• Urban Land Policy and Urban Management examines the processes of urban land development under conditions of rapid urban growth. The concept and development of land policy is examined.

Tourism Planning

Sustainable Tourism Planning examines the growth, development and impact of tourism, introducing students to the broad issues affecting the planning and development of tourism as a base-line understanding of tourism planning and sustainable development. Core elements include a discussion on tourism's impacts (economic, social and environmental), issues of sustainability, carrying capacity, eco-tourism and other alternative forms of tourism.

Urban Regeneration

  • Introduction to Regeneration introduces the context within which urban regeneration takes place and examines different approaches to securing desired change. Contemporary policies, objectives, strategies, funding and agencies are introduced and critically analysed.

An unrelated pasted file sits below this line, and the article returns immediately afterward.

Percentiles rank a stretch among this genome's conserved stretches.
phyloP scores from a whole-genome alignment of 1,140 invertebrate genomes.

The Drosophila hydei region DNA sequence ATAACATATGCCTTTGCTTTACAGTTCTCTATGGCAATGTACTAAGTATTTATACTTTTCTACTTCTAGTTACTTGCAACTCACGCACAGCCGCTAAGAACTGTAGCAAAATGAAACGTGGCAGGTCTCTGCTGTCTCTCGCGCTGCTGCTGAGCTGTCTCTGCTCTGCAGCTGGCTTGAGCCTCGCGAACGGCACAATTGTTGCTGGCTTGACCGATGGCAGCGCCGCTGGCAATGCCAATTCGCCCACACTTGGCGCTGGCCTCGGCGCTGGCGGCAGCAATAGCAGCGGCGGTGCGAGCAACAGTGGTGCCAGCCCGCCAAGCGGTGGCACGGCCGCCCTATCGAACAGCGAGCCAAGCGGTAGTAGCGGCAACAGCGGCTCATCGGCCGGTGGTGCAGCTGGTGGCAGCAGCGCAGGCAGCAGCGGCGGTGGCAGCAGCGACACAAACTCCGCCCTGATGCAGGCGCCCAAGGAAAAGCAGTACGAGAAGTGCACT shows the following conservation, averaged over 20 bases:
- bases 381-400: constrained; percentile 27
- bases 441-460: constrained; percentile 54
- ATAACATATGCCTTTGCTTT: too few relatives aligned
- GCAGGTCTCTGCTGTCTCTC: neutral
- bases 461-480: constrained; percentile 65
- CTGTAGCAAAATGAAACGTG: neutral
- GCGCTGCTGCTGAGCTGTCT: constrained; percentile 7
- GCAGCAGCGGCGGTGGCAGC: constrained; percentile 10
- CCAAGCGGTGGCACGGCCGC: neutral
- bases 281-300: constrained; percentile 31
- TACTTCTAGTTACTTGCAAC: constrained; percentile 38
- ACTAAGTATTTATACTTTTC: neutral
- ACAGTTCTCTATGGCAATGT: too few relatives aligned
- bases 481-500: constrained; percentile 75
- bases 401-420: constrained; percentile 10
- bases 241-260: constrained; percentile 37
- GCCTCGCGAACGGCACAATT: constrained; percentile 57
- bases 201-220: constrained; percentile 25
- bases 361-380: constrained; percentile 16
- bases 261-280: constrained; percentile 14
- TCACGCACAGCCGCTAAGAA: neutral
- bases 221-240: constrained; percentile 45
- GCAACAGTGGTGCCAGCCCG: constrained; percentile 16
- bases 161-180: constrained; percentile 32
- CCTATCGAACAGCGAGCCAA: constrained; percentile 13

• Regeneration and Neighbourhoods critically examines key issues in current regeneration theory, policy and practice, focusing on neighbourhood renewal and people-based approaches to regeneration. As well as looking at particular initiatives the module explores issues involved in community participation in regeneration.

Please note: As our courses are reviewed regularly as part of our quality assurance framework, the modules you can choose from may vary from those shown here. The structure of the course may also mean some modules are not available to you.

Learning and teaching